"Direct Simulation of Turbulent Heat Transfer in Swept Flow over a Wire in a Channel"
R. Ranjan, C. Pantano, and P. Fischer
International J. of Heat and Mass Transfer, vol. 54, no. 21, , pp. 4636-4654. Also Preprint ANL/MCS-P1908-0611
Preprint Version: [pdf]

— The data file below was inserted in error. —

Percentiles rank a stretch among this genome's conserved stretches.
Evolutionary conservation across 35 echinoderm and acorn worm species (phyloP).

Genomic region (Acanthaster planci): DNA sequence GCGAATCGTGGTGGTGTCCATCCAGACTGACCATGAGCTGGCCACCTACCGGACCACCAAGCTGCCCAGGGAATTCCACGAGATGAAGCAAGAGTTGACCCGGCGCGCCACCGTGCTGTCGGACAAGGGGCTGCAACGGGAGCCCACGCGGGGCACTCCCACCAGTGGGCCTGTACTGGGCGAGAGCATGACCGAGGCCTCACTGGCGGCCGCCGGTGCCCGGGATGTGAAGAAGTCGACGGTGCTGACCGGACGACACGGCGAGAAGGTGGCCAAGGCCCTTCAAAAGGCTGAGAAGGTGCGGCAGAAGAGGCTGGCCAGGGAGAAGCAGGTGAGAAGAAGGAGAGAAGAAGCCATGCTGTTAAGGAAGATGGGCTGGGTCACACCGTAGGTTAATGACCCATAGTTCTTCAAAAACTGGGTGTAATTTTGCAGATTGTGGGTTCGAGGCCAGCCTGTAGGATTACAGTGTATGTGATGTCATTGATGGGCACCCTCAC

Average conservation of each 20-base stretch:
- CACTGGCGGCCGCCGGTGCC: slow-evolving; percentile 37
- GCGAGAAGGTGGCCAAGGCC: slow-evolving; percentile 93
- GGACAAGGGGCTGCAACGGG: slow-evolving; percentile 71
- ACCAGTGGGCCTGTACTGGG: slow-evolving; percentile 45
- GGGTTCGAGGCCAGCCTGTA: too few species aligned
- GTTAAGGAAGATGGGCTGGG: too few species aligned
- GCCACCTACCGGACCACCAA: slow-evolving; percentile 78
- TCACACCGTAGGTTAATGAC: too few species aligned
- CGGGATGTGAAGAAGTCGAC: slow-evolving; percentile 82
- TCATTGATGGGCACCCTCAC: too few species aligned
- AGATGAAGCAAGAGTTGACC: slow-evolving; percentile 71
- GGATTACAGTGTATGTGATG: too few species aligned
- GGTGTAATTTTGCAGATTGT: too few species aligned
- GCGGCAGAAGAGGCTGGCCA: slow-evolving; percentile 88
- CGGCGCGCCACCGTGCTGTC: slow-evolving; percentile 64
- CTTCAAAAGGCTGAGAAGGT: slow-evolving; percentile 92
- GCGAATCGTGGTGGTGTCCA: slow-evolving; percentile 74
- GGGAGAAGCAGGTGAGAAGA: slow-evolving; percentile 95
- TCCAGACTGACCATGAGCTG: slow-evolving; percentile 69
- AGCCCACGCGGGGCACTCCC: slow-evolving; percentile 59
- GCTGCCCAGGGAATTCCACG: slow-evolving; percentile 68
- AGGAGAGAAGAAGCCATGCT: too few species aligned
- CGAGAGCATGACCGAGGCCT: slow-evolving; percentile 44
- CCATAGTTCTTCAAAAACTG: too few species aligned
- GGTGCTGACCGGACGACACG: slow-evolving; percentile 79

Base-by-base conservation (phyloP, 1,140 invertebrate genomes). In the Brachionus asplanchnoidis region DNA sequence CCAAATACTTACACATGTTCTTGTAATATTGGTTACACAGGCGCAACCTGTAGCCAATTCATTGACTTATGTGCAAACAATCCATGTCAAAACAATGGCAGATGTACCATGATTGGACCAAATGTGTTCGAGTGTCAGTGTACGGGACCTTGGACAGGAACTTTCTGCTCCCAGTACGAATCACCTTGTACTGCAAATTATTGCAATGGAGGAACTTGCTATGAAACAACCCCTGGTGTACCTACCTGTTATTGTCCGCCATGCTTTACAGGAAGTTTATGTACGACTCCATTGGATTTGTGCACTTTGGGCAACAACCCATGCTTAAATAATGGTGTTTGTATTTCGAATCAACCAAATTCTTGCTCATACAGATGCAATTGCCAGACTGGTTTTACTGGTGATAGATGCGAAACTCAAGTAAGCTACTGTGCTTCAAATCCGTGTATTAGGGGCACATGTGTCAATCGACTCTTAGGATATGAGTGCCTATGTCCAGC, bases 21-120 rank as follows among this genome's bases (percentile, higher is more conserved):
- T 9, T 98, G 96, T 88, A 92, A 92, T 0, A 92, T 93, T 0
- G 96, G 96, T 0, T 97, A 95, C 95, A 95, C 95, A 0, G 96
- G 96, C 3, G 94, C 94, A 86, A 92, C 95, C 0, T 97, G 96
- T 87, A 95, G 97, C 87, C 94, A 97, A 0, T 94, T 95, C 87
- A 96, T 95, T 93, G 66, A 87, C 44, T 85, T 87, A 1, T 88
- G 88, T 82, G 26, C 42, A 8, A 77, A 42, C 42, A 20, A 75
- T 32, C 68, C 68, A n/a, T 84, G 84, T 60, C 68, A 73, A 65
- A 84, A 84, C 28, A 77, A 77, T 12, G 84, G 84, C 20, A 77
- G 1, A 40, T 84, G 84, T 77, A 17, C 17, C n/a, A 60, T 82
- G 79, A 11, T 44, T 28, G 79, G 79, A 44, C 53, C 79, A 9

We investigate heat transfer characteristics of a turbulent swept flow in a channel with a wire placed over one of its walls using direct numerical simulation. This geometry is a model of the flow through the wire-wrapped fuel pins, the heat exchanger, typical of many civil nuclear reactor designs. The swept flow configuration generates a recirculation bubble with net mean axial flow. A constant inward heat flux from the walls of the channel is applied. A key aspect of this flow is the presence of a high temperature region at the contact line between the wire and the channel wall, due to thermal confinement (stagnation). We analyze the variation of the temperature in the recirculation bubble at Reynolds number based on the bulk velocity along the wire-axis direction and the channel half height of 5400. Four cases are simulated with different flowrates transverse to the wire-axis direction. This configuration is topologically similar to backward-facing steps or slots with swept flow, except that the dominant flow is along the obstacle axis in the present study and the crossflow is smaller than the axial flow, i.e., the sweep angle is large. The temperature field is simulated at three different Prandtl numbers: 10[sup -2], 10[sup -1] and 1. The lower value of Prandtl number is characteristic of experimental high-temperature reactors that use a molten salt as coolant while the high value is typical of gas (or water vapor) heat exchangers. In addition, mean temperature, turbulence statistics, instantaneous wall temperature distribution and Nusselt number variation are investigated. The peak Nusselt number occurs close to the reattachment location, on the lee side of the wire, and is about 50-60% higher compared to the case without crossflow. The high temperature region follows the growth of the recirculation bubble which increases by about 65% from the lowest to highest amount of crossflow. Particular attention is devoted to the temperature distribution on the walls of the channel and the surface of the wire. The behavior of the heat-flux across the mean dividing streamline of the recirculation bubble is investigated to quantify the local heat transfer rates occurring in this region.